From 1973 to 1989, this historic building was considered a community eyesore; boarded up and surrounded by chain link fences. Much of the original slate roof had been damaged by a fire set during the 1977 New York City blackout. Through the joint efforts of local historians, neighborhood activists and Columbia University students, the building was given landmark status in 1983 and is now the largest hostel in North America. With 670 beds, the American Youth Hostels building hosts visitors from all over the world offering dorm style rooms with modern amenities that include a large outdoor patio and green space, a game room, a café, an internet and television lounge and a large communal kitchen.
But what is most intriguing about this building is only briefly described on the plaque that sits at the main entrance. 891 Amsterdam Avenue, located on the corner of 103rd Street was once known as The Association Residence for Respectable Aged Indigent Females, a place for elderly woman to help them “avoid the degradation of the poorhouse”. It was constructed in 1881-83 by “The Association”, one of New York City’s most charitable organizations. The residence was open to “any respectable non-Roman Catholic gentlewoman over sixty years of age, on payment of $150 and the surrender of any property she possessed”. A subsequent gift of $250,000 funded an addition in 1908, extending the building to 104th street and included the installation of a gorgeous Tiffany window to the chapel, which is now housed in a museum in Winter Park Florida.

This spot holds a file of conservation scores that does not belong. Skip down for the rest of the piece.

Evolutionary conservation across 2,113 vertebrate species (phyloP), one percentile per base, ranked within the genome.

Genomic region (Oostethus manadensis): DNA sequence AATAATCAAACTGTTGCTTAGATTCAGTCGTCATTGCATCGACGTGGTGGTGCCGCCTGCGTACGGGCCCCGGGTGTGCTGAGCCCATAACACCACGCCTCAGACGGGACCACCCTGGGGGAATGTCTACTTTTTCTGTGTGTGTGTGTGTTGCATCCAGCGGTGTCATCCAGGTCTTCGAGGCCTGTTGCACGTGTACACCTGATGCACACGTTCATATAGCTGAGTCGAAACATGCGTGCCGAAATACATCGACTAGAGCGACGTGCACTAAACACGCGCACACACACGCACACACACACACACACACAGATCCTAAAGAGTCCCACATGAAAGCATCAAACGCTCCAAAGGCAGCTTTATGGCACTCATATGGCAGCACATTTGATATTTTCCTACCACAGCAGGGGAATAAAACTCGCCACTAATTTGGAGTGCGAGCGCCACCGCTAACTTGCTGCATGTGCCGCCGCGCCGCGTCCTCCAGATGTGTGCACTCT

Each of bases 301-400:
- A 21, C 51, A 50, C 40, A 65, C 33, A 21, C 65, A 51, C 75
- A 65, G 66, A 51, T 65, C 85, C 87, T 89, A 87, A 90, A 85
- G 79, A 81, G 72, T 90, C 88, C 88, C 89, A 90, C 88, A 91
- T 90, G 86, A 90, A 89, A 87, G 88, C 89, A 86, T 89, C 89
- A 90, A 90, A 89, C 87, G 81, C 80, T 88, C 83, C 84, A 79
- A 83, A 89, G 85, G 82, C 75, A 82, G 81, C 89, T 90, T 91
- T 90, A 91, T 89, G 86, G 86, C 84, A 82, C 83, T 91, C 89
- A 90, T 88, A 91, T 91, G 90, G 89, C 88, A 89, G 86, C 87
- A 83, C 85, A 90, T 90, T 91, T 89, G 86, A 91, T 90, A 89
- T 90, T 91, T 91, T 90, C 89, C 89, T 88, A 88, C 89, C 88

The design of the building is described as “a French-inspired style which recalls the Victorian Gothic” and was created by Richard Morris Hunt, one of the most sought after architects of the 19th century. Hunt, the first American Architect to attend the L’Ecole des Beaux Arts in Paris, is now best known as the architect of the lavish summer residences for the Vanderbilt family; the Biltmore Estate in Asheville, North Carolina and The Breakers in Newport, Rhode Island. He designed over 75 structures in New York City alone, including many large mansions for the wealthiest citizens of the gilded era. Of those, only 20 of his works in this city still stand. Amongst them, the base of the Statue of Liberty and the front façade of the Metropolitan Museum of Art. We are fortunate that strong community involvement resulted in the preservation of this important landmark, which has also brought new life to the neighborhood.
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